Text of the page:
"Right now, families across the state are still grappling with pandemic-related issues like rising food and fuel costs, crippling supply chain issues and more. If this bill goes forward, Kentucky kids and their families are going to pay the price," said Davis.
Contact: Adrienne Carter, firstname.lastname@example.org
Washington, DC – Last week, the Kentucky Legislature passed HB 7, which would make it harder for Kentucky residents to access critical public benefits like SNAP. The following is a statement from Share Our Strength’s Senior Vice President Lisa Davis calling on Governor Beshear to veto this legislation:
“Last week, by passing HB 7, Kentucky’s legislature voted to make it harder for Kentuckians to access food assistance programs like SNAP, at a time when families across the state are still grappling with pandemic-related issues like rising food and fuel costs, crippling supply chain issues and more.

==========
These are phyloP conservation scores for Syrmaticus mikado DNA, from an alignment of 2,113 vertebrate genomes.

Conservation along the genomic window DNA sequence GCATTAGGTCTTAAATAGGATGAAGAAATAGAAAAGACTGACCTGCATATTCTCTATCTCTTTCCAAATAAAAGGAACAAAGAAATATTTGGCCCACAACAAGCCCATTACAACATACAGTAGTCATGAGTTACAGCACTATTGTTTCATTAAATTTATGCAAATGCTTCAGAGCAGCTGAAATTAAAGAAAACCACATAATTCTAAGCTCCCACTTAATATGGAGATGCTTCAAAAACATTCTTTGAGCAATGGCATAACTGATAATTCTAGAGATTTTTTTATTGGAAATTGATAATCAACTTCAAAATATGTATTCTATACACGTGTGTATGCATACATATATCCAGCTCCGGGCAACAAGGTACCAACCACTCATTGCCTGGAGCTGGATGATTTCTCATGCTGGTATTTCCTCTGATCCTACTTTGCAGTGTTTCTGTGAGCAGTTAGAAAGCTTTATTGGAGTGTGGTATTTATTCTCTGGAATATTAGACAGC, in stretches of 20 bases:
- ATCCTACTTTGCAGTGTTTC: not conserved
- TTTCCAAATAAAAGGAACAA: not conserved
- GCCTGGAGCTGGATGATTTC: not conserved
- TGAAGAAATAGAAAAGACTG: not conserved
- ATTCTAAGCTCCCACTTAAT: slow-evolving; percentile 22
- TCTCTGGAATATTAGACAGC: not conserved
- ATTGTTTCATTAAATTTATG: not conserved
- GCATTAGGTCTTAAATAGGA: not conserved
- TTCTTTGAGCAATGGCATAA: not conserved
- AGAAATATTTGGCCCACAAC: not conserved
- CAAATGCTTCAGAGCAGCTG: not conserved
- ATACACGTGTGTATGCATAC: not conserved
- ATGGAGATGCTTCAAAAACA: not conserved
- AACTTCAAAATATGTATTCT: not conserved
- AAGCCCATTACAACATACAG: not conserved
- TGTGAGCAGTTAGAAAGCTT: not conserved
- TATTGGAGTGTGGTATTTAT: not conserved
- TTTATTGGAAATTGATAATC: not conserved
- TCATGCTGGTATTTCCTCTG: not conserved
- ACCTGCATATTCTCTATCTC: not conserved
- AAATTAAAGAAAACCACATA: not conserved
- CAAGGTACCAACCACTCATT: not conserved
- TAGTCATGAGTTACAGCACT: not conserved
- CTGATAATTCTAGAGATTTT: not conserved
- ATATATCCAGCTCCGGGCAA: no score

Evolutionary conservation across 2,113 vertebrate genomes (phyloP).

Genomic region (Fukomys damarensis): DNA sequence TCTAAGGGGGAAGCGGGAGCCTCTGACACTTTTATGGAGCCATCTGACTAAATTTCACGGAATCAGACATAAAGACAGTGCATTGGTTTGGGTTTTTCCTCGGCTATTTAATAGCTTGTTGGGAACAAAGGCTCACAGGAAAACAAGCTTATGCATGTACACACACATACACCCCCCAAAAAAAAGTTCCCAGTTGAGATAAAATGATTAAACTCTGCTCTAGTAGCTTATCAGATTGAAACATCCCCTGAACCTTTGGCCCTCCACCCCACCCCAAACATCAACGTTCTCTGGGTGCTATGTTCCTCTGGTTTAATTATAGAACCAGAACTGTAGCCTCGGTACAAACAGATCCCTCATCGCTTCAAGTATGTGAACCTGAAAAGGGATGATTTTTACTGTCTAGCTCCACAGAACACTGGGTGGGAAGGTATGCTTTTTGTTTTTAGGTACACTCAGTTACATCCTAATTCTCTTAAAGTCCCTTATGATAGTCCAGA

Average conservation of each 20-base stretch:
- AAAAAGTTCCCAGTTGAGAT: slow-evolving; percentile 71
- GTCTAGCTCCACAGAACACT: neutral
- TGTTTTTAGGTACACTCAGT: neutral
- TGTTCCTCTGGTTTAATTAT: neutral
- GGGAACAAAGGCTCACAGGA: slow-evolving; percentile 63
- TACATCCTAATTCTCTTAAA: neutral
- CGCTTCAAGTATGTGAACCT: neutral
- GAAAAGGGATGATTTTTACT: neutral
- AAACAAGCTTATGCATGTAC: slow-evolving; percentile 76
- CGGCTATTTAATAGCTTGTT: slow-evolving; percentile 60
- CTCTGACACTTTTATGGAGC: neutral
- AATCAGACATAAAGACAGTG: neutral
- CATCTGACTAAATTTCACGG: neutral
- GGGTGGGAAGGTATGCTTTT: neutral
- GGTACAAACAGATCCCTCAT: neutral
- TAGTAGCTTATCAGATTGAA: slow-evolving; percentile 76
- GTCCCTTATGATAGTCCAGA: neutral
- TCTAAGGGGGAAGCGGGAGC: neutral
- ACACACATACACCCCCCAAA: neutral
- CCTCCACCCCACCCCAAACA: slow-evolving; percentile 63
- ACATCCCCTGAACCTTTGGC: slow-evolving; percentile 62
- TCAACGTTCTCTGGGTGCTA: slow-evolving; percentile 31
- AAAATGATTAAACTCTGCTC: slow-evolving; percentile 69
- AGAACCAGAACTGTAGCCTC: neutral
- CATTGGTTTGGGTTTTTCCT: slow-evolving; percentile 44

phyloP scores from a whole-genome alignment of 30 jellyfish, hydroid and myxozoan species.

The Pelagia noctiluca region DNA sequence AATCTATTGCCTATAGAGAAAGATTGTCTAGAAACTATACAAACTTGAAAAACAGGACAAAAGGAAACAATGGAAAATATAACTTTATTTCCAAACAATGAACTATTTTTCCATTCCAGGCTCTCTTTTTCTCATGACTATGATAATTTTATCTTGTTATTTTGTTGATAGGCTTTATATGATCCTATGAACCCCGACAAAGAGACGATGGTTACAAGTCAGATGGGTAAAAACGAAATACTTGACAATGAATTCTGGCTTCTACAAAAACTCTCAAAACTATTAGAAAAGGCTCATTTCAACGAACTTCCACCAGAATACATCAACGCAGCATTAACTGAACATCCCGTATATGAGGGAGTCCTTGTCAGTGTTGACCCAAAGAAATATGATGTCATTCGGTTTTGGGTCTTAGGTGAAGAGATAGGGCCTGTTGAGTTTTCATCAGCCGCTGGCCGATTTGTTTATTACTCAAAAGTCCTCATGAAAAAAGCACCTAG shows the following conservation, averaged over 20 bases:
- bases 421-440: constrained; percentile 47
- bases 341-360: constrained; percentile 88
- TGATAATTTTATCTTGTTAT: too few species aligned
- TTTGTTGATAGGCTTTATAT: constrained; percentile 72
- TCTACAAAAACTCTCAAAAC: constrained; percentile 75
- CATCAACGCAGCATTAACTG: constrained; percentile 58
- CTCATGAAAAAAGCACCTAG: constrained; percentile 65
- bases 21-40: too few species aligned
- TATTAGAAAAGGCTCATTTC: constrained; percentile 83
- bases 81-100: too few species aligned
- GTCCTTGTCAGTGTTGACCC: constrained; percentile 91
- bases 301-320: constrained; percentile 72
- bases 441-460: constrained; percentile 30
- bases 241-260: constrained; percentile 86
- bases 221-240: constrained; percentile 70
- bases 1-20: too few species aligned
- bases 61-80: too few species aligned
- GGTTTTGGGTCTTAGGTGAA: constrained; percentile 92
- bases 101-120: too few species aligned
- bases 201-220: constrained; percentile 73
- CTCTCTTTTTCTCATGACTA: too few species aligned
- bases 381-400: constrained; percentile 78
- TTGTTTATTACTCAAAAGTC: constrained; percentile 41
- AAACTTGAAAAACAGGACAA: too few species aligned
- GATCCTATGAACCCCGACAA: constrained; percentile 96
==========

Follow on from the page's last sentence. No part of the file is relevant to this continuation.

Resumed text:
“Though some of the most harmful provisions of this legislation were dropped during the amendment process, the legislation will still have a profound impact, especially on Kentucky’s kids. Because of its potential impact on the Community Eligibility Program, HB 7 could mean hundreds of thousands of kids lose access to free school meals. In addition, it could impact the state’s most vulnerable kids–those aged 0-5–as child care facilities could lose funding to feed kids.
“If this bill goes forward, Kentucky kids and their families are going to pay the price. We urge Governor Beshear to veto the legislation, and for lawmakers to work with Kentucky organizations to ensure continued program integrity.
About No Kid Hungry
No child should go hungry in America. But in the wake of the coronavirus pandemic, 1 in 6 kids could face hunger this year. No Kid Hungry is working to end childhood hunger by helping launch and improve programs that give all kids the healthy food they need to thrive. This is a problem we know how to solve. No Kid Hungry is a campaign of Share Our Strength, an organization committed to ending hunger and poverty.